As the New Year comes into full swing, many real estate professionals are looking ahead to what the market has in store for the future. While the apartment market has enjoyed considerable rent growth over the past few years, the peak 6 percent growth rate just isn’t sustainable long-term. However, Yardi Matrix, Yardi’s multifamily data provider, predicts that 2016 will be strong year for rent growth despite the forecasted deceleration in its newest report, “The 2016 Winter Outlook.”
Economically, things are looking up, with 2016 poised to herald U.S. GDP growth of approximately 2.5 percent and the addition of 2.5 million jobs. Fundamentals should continue to be strong in terms of demand, and in terms of rent growth. “We’re starting to see development pick up to the point where it possibly could be a concern in some markets, but I think on a national level, we’re not in the trouble zone yet,” said Paul Fiorilla, editorial director of Yardi Matrix. The report also predicts the steady flow of capital into the U.S. multifamily market showing few signs of slowing, meaning a variety of lending sources will likely continue to offer debt at moderate prices.
The social trends of 2015, including the influx of Millennial and Baby Boomer renters, will only continue as better job prospects lead to more household formations. Baby Boomers are joining their Millennial children in the exodus from traditional family homes, and are increasingly likely to rent, whether for convenience or financial freedom. “The demographics are favorable in terms of the Millennial prime renter age group that’s continuing to grow, and the increasing number of Baby Boomers, some of whom are trading down from houses into apartments,” Fiorilla said.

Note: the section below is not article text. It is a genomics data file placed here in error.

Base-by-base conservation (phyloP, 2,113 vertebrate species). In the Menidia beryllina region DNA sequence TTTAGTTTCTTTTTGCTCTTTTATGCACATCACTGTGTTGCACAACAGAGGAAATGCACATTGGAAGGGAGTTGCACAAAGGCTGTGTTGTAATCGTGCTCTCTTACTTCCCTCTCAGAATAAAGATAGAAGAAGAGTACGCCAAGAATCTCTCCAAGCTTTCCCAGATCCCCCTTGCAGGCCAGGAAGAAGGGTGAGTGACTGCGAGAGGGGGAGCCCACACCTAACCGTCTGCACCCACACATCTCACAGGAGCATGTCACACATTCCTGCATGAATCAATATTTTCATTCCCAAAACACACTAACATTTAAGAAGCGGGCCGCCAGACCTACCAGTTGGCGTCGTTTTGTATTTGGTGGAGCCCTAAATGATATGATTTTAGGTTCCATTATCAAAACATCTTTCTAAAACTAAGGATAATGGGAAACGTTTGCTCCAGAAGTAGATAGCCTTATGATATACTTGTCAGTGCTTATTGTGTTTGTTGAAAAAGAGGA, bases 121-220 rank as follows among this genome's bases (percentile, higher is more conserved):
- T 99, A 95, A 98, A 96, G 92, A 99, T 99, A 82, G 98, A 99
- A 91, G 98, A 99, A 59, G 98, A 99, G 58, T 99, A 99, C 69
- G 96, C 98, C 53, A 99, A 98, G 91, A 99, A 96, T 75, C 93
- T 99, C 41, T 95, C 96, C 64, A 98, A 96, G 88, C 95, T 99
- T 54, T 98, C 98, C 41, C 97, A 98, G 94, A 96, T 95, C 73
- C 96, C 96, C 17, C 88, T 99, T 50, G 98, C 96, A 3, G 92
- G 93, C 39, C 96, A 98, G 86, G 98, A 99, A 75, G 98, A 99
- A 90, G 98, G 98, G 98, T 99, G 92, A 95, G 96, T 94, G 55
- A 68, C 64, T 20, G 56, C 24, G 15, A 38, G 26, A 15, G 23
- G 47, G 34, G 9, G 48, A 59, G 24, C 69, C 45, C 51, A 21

With the increased demand always comes the need for increased supply, and Matrix predicts a 2.9 percent increase in existing housing stock in their 111 tracked markets. While the figure may seem large in the context of previous years, more supply is needed to keep up with overwhelming demand stemming from new households, high occupancy rates and lack of affordability. Fiorilla is confident that capital supply won’t be an issue, reporting, “There’s so much capital being funneled into real estate that the prices are at all-time highs in the multifamily sector. There is concern that there is too much capital in the market, and that prices have hit their top. While I don’t think that capital is going to disappear because of the trends we’re seeing, the reason that the capital is coming to the US is because the U.S. is a global safe haven, and I don’t see that changing.”
Click here to view the report.